With the release of Microsoft's Windows Phone 7 platform and Sony looking like its going to release a PlayStation phone, will the next gaming console war take place in the smartphone sector? If so, don't bet on Nintendo making an appearance.
Nintendo president Reggie Fils-Aime told Forbes it's much more interested in handheld consoles than it is smartphones.
"Certainly we are adding more and more elements to fill out the experience and take away more and more time from competing devices," Fils-Aime said. "But our handhelds will always lead with games."
Instead of releasing a mobile phone, like Sony is doing, Fils-Aime sees Nintendo's upcoming 3DS as the epitome of mobile gaming, giving Nintendo a major competitive edge over the competition.
"3DS content will be dramatically unique to our platform, because I don't think a smartphone manufacturer will invest to put a 3D parallax screen in their device and not have the content to bring to life."
To celebrate the 25th anniversary of the Super Mario Bros. game on the original NES, Nintendo is offering limited edition runs of its Wii and DSi XL consoles dressed in red, as well as a new Wii Remote Plus with Wii MotionPlus built-in.
"Whether shoppers want to add a cool new look to their gaming setup or expand their supply of controllers with an exciting game, Nintendo offers a great value for the holidays," said Marc Franklin, Nintendo of America’s director of Public Relations. "For anyone who is still on the fence about whether to join the world of video games, we’re offering many fun, easy, economical ways to get involved."
The red Wii bundle ($200) includes New Super Bros. Wii, a red Wii Remote Plus controller, Wii Sports, and a red Nunchuck. The red DSi XL bundle ($180) comes with Mario Kart DS, as well as some pre-loaded software, including Brain Age Express: Arts & Letters, Brain Age Express: Math, and Photo Clock. And finally, Nintendo is offering a FlingSmash bundle ($50), which includes the FlingSmash game and the new Wii Remote Plus controller.
Nintendo's new products are slated to launch on November 7, 2010.
Provided you live in the United States or Canada, Netflix is now available as a download from the Wii Shop channel. The Nintendo Wii is the last of the three major consoles to offer disc-less Netflix streaming, while the Xbox 360 had it all along.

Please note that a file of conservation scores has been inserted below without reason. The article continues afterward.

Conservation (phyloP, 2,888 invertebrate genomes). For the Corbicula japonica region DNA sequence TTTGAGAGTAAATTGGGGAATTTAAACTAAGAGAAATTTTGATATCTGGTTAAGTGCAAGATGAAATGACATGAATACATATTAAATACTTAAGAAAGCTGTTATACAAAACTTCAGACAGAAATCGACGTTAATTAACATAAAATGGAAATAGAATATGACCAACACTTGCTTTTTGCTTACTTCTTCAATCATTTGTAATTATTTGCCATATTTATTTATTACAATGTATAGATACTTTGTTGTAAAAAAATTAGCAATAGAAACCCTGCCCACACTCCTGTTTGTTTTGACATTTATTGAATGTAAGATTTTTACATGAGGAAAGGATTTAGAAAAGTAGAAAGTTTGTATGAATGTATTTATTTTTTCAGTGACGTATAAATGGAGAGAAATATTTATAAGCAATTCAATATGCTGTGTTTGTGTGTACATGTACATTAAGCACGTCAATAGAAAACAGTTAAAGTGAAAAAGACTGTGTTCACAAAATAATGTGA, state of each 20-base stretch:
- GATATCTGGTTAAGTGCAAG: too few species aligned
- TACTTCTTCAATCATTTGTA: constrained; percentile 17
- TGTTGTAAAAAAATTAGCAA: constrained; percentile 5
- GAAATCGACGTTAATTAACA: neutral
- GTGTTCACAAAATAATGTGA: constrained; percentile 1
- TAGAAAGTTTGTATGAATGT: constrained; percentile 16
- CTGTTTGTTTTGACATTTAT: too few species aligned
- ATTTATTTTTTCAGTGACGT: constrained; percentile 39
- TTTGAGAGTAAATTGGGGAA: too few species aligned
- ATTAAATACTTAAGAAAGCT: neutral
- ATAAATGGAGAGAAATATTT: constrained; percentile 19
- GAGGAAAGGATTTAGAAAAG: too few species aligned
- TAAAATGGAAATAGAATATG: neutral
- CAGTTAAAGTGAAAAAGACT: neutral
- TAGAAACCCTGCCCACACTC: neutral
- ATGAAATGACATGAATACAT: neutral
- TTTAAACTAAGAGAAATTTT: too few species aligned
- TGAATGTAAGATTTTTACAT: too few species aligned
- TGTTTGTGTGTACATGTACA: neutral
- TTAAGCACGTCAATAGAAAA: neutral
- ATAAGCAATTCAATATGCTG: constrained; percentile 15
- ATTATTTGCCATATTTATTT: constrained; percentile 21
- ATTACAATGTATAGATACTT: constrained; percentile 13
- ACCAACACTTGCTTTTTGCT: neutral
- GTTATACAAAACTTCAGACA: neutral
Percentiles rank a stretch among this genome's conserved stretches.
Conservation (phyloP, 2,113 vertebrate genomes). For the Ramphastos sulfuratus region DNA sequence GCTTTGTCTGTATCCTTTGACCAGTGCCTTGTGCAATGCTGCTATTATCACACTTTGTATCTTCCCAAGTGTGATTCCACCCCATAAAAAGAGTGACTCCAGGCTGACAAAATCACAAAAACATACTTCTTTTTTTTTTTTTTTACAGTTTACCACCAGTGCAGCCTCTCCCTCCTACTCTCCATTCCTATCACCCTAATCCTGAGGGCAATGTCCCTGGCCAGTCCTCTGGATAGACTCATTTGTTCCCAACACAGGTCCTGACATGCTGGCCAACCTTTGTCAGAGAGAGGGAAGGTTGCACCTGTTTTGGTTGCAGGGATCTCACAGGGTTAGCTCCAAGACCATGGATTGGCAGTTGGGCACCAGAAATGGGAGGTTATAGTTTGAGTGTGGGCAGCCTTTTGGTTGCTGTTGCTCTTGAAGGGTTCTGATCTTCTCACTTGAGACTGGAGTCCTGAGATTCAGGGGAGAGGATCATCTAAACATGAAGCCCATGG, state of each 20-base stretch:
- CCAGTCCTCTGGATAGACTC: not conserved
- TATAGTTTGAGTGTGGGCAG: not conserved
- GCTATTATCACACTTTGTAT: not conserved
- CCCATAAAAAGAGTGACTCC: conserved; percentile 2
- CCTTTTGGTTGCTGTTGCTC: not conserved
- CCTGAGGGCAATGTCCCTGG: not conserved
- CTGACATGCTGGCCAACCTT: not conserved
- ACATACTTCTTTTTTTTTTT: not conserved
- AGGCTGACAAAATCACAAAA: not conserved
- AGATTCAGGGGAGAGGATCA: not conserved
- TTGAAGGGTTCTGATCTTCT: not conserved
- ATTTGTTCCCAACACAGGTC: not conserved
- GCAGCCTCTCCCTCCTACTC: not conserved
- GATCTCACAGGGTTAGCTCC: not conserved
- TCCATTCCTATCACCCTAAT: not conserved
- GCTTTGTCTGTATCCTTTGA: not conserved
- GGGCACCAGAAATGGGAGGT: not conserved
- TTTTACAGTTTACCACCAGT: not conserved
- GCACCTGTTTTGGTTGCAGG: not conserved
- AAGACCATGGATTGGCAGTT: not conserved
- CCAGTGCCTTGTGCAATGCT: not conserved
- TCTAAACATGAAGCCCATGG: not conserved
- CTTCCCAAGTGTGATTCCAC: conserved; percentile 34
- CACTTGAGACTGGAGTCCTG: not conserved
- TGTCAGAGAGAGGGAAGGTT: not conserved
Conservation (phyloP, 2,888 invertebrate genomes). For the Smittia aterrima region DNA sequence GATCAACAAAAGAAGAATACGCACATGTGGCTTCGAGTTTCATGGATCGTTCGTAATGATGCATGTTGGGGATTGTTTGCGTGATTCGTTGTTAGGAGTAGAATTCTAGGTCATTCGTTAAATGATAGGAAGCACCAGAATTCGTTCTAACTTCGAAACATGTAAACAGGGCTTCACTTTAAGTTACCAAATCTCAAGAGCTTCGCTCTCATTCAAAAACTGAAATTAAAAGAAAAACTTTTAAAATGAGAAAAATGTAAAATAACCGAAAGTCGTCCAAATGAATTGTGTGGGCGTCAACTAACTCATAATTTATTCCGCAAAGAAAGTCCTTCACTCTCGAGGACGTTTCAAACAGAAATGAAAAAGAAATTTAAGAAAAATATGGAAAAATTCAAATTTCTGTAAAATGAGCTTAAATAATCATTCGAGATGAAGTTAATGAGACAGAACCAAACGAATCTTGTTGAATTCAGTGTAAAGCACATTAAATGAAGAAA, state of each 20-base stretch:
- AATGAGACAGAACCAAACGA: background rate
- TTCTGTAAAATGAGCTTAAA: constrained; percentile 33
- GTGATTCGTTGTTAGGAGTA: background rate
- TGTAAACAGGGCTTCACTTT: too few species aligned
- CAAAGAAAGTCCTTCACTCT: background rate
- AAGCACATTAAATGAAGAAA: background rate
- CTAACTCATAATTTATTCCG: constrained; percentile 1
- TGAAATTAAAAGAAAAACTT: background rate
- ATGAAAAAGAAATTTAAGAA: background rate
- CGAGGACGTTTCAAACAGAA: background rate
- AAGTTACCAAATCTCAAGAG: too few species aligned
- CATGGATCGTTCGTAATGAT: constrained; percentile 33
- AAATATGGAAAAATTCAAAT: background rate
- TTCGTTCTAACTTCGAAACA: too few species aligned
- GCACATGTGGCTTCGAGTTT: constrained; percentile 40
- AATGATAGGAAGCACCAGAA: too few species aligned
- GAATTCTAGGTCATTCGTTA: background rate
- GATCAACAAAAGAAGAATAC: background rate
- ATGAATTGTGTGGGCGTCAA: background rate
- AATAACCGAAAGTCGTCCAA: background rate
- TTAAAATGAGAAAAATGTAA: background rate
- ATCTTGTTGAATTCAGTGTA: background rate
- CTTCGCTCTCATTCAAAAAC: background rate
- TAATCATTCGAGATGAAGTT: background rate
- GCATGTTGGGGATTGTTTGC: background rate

"At this time of year, consumers have a near-insatiable demand for family entertainment," said Nintendo of America President Reggie Fils-Aime. "And this simplified Netflix access will help bring families together more quickly, more easily and in more ways than ever before. More than 3 million Wii systems have already connected to Netflix, demonstrating how easy the service is to set up and use."
The new Will channel doesn't cost anything, though you will need a Netflix plan starting at $8.99/month. Netflix has been available on the Wii since April 12, 2010, but prior to today streaming Netflix content required the use of a disc. This is a nice upgrade, albeit limited by the Wii's max 480P output.
It's always refreshing to hear a company that 'gets it,' and Nintendo appears to be one of those outfits. During a recent investor call, Nintendo CEO Satoru Iwata was given the opportunity to blame piracy as the reason why Nintendo's hardware and software sales haven't met expectations, but he didn't do that.
"Even with piracy, as long as we can create products which can attract attention from many consumers and which can greatly entertain them, that software can make it to the number one position of the hit software sales chart," Iwata explains.
"So, we would like to consider it from both perspectives simultaneously. It is true there is always the influence of piracy, but it is important for us to increase the number of our consumers who are willing to shell out their money to purchase our products."
That doesn't mean Nintendo plans to turn a blind eye to piracy, and according to Iwata, Nintendo is working on ways to "beef up the countermeasures" starting with the 3DS console. Just don't expect Nintendo to go all Crytek on us any time soon.
Holy smokes, we can hardly believe it's already been 25 years since Super Mario Bros. first launched. The only plumber in the world more famous than Joe the Plumber, Super Mario was released in Japan on September 13, 1985.
Super Mario really needs no introduction. Even if you weren't born when Super Mario Bros. first shipped on the NES, you've probably either played a ROM version of the original (it runs 500 Wii points) or at least watched a speed run on YouTube. Since then, Super Mario has appeared in 473 million other titles, or so it seems.
Word all over the Web is that on September 29, 2010, Nintendo will finally reveal pricing details for its upcoming 3DS handheld gaming console, and also give it a release date. Or at least that's what everyone is reporting from all corners of cyber space. We did a little digging and it appears the source of this inside info is someone inside Bloomberg's Japan operations, who claims to have heard the news during a phone interview with Mr. Yasushi Hiroshi Minagawa, a Nintendo spokesman.
The big selling point of the 3DS is that it will produce glasses-free 3D visuals using some type of parallax barrier display technology. Other features include a motion sensor, a gyroscope that willl likely be used to adjust perspective in 3D landscapes, tilt-sensitive gameplay, and a persistent Wi-Fi connection capable of downloading games in the background.